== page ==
As rumored, Canon announced the new Canon R full frame mirrorless camera, with the new RF mount, less than 2 weeks after rival Nikon announced their Nikon Z full frame mirrorless system. Whereas the Nikon Z has a significant advantage for 360 photos, it appears that the Canon R system does not. Here’s why.
First, here is a product video:
Here are first impressions from DP Review:
As I discussed in my post about the Nikon Z, DSLRs are slowly being phased out in favor of mirrorless cameras, if nothing else, simply to decrease manufacturing costs. Canon’s announcement is just one more step toward that inevitable migration.
But independent from manufacturing considerations, in my post about the Nikon Z, I discussed how mirrorless cameras have an advantage for 360 photos than DSLRs because of their shorter flange distance, which enables them to use a wider variety of lenses from other manufacturers.
Unfortunately, in that regard, the Canon RF mount yields no practical advantage for 360 photos, compared to the Canon EF mount. Full disclosure: I’ve owned cameras from most mainstream camera brands (e.g. Nikon, Sony, Olympus, Panasonic, Fuji, Samsung) but I’ve never owned a Canon interchangeable lens camera. Some cynics might claim that I’m just a Canon hater. But the fact is that the flange distance of the RF mount is 20mm. That’s longer than Micro Four Thirds (19.25 mm), Sony E-mount (18 mm) and the recently announced Nikon Z mount (16 mm). That means the Canon R cameras cannot use lenses from other mirrorless cameras, even the Canon EF-M mount (18mm).* Therefore in terms of lens selection, it’s not much better than the existing EF-mount.[* You might argue that EF-M is for an APS-C sensor and therefore couldn’t be used for a full frame sensor anyway, but there are actually several lenses designed for smaller sensors that work great for 360 panoramas with larger sensors. For example the Samyang 7.5mm for Micro Four Thirds works excellently for APS-C sensors. The Samyang 8mm designed for APS-C sensors is a very good lens for full frame sensors.]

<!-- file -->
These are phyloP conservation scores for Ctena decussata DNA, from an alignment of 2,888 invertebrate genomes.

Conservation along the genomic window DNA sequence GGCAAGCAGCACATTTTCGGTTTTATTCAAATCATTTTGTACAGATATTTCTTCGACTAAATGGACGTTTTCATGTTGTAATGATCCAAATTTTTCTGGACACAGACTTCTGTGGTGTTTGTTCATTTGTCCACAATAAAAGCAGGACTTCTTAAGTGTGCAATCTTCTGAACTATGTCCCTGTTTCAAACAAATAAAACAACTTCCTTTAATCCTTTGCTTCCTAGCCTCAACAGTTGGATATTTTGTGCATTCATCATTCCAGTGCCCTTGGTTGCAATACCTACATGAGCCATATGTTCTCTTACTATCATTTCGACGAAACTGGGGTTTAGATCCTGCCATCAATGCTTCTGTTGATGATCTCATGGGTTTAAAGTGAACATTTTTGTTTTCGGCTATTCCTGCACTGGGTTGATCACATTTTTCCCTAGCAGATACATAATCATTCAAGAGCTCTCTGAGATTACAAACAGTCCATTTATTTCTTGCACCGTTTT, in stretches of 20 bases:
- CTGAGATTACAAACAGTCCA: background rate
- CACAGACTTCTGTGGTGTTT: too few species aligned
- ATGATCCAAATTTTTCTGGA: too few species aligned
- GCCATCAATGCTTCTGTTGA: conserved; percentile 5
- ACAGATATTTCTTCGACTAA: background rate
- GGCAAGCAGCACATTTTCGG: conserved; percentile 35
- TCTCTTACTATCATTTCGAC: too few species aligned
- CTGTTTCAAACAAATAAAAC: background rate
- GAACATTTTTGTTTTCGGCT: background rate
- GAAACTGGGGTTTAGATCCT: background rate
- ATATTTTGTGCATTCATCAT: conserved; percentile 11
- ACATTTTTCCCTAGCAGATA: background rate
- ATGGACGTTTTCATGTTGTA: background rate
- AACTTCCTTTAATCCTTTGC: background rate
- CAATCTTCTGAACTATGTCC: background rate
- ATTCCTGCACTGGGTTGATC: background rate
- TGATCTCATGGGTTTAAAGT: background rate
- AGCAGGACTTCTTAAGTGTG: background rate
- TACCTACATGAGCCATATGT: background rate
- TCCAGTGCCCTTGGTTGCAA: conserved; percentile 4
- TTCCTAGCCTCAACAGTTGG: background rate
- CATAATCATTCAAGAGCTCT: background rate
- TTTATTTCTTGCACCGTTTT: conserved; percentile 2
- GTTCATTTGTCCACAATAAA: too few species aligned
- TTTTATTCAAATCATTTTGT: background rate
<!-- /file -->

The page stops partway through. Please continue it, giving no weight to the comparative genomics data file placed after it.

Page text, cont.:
Of course, lens selection is not the only factor when choosing a camera. It will be interesting to see how well the Canon R works in actual practice. Here is the official Canon R page. You can check out the Canon R at B&H Photo.